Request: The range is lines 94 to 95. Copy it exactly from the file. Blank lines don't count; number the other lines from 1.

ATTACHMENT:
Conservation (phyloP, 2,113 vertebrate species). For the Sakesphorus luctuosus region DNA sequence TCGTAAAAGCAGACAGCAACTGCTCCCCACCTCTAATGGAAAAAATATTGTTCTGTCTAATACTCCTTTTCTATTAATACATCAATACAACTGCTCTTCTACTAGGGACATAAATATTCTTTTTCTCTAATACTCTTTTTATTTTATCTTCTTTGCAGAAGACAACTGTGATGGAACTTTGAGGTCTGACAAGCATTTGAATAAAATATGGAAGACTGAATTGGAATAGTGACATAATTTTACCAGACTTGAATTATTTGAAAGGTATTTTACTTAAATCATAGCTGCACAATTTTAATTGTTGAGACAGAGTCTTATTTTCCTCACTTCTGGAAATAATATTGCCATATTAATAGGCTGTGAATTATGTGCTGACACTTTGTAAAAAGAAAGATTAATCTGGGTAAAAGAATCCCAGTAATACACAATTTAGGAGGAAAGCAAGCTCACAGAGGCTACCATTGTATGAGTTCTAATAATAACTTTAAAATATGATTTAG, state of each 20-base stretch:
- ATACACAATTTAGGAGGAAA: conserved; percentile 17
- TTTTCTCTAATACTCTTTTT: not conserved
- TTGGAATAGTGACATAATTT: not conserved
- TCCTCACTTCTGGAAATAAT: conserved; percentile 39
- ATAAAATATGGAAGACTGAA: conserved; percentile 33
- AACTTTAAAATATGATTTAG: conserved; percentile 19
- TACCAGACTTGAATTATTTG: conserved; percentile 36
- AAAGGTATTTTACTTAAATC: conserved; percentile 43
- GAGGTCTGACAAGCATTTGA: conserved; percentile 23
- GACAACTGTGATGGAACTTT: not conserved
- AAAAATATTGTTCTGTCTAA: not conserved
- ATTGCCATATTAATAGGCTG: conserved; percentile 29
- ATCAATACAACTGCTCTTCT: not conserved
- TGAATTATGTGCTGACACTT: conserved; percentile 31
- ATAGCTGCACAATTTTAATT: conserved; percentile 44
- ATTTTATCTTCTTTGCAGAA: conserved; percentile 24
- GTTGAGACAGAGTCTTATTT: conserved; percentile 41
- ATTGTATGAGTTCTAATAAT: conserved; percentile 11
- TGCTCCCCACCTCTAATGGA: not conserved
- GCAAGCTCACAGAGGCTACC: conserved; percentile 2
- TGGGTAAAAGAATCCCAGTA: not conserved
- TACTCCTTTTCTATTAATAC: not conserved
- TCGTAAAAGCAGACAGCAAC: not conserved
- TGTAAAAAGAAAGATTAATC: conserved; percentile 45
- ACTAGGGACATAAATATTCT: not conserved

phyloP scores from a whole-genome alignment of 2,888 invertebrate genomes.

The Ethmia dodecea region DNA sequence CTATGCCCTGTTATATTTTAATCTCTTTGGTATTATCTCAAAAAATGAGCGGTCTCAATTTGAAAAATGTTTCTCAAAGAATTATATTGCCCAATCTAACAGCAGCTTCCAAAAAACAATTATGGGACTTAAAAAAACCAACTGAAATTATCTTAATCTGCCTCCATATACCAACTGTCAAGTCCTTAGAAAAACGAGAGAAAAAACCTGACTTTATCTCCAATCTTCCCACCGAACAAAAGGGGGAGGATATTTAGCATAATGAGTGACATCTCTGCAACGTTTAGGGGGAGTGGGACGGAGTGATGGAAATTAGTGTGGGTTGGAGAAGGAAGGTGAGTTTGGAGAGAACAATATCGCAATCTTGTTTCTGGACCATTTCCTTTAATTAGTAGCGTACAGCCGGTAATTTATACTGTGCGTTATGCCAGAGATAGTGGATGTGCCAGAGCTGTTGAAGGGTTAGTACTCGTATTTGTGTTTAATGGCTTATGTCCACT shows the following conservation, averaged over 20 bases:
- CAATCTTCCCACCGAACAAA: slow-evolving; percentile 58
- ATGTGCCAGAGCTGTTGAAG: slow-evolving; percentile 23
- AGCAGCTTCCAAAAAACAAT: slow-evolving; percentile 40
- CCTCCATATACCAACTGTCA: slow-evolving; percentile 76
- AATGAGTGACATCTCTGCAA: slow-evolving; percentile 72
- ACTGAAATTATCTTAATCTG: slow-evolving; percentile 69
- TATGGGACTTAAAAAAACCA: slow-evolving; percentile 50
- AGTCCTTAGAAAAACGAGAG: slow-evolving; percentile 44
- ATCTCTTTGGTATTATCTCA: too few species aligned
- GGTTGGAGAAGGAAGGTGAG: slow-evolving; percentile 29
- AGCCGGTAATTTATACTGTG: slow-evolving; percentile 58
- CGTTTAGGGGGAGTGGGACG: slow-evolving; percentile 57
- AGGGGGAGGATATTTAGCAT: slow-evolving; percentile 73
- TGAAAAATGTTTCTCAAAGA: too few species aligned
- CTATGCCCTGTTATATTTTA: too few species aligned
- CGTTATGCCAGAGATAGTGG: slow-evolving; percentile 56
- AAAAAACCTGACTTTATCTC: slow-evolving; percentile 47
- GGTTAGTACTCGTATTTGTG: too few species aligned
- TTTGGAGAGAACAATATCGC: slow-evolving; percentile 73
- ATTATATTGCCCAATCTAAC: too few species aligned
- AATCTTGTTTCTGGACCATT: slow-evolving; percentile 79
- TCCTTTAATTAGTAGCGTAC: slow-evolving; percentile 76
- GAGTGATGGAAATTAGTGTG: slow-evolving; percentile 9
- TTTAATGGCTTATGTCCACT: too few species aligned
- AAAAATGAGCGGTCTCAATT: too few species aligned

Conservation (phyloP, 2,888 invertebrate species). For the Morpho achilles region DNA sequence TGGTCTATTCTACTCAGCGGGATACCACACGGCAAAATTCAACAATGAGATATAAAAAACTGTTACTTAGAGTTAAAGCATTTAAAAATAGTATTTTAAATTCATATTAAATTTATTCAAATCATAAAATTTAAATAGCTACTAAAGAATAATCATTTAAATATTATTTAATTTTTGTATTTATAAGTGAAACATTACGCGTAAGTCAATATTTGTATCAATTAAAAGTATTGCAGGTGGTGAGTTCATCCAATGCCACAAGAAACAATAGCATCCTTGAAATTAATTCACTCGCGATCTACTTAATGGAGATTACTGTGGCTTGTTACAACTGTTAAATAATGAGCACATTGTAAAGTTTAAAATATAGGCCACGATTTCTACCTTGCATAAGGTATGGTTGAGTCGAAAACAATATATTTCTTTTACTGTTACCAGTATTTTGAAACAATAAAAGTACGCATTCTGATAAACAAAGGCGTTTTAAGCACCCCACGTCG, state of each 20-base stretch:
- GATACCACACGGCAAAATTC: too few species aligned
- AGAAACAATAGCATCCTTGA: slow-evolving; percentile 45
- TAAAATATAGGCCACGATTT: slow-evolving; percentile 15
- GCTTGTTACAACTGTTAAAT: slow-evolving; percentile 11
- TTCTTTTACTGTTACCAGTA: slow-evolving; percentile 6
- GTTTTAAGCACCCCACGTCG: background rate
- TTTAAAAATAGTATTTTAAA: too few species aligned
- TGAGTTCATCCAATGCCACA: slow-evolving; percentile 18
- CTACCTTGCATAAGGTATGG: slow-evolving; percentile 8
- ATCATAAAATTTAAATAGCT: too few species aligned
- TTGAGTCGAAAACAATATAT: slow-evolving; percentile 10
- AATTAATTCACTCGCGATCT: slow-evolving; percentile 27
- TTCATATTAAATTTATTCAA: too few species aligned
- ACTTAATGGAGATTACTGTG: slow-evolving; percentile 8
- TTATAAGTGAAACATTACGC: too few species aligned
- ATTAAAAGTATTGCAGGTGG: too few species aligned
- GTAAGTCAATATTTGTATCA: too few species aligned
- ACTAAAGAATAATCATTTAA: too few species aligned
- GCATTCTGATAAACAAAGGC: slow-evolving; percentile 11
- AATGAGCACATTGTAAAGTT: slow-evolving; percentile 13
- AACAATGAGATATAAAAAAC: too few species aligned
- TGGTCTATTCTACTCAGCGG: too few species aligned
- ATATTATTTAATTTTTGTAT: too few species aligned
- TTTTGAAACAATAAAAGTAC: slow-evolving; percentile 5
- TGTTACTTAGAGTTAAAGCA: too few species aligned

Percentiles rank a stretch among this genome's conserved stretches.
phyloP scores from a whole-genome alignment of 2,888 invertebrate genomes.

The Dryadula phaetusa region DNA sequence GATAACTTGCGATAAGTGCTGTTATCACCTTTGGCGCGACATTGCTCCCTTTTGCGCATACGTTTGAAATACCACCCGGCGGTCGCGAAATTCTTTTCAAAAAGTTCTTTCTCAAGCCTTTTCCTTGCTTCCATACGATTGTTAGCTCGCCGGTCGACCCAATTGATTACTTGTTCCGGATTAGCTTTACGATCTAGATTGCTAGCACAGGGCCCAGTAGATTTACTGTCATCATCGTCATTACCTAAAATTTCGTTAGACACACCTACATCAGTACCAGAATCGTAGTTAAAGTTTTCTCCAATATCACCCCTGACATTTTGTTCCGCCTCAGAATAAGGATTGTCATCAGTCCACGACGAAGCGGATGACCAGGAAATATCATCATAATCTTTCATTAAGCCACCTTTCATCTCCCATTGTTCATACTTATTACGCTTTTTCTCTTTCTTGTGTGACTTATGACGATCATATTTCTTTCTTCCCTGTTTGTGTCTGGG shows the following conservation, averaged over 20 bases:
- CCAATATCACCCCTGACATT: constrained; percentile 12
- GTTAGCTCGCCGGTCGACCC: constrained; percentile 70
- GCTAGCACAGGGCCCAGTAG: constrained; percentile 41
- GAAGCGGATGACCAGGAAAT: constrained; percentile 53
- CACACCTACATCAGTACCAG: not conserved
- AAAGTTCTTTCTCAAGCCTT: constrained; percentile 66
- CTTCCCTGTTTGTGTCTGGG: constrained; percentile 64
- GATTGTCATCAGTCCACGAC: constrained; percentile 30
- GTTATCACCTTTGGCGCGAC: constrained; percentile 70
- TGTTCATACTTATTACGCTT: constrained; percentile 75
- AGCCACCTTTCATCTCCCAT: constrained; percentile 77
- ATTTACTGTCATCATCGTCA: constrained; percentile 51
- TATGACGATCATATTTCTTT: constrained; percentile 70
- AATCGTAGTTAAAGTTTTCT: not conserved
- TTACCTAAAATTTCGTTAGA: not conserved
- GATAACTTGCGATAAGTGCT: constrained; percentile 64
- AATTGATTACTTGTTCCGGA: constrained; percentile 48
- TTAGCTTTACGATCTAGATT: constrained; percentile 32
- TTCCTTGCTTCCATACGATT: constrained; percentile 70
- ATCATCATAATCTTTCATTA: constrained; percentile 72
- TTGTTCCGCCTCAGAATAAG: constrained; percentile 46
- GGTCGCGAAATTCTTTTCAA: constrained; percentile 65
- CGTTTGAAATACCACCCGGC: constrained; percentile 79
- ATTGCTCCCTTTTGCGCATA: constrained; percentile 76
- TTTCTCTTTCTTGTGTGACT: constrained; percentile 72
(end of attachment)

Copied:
- ATTTACTGTCATCATCGTCA: constrained; percentile 51
- TATGACGATCATATTTCTTT: constrained; percentile 70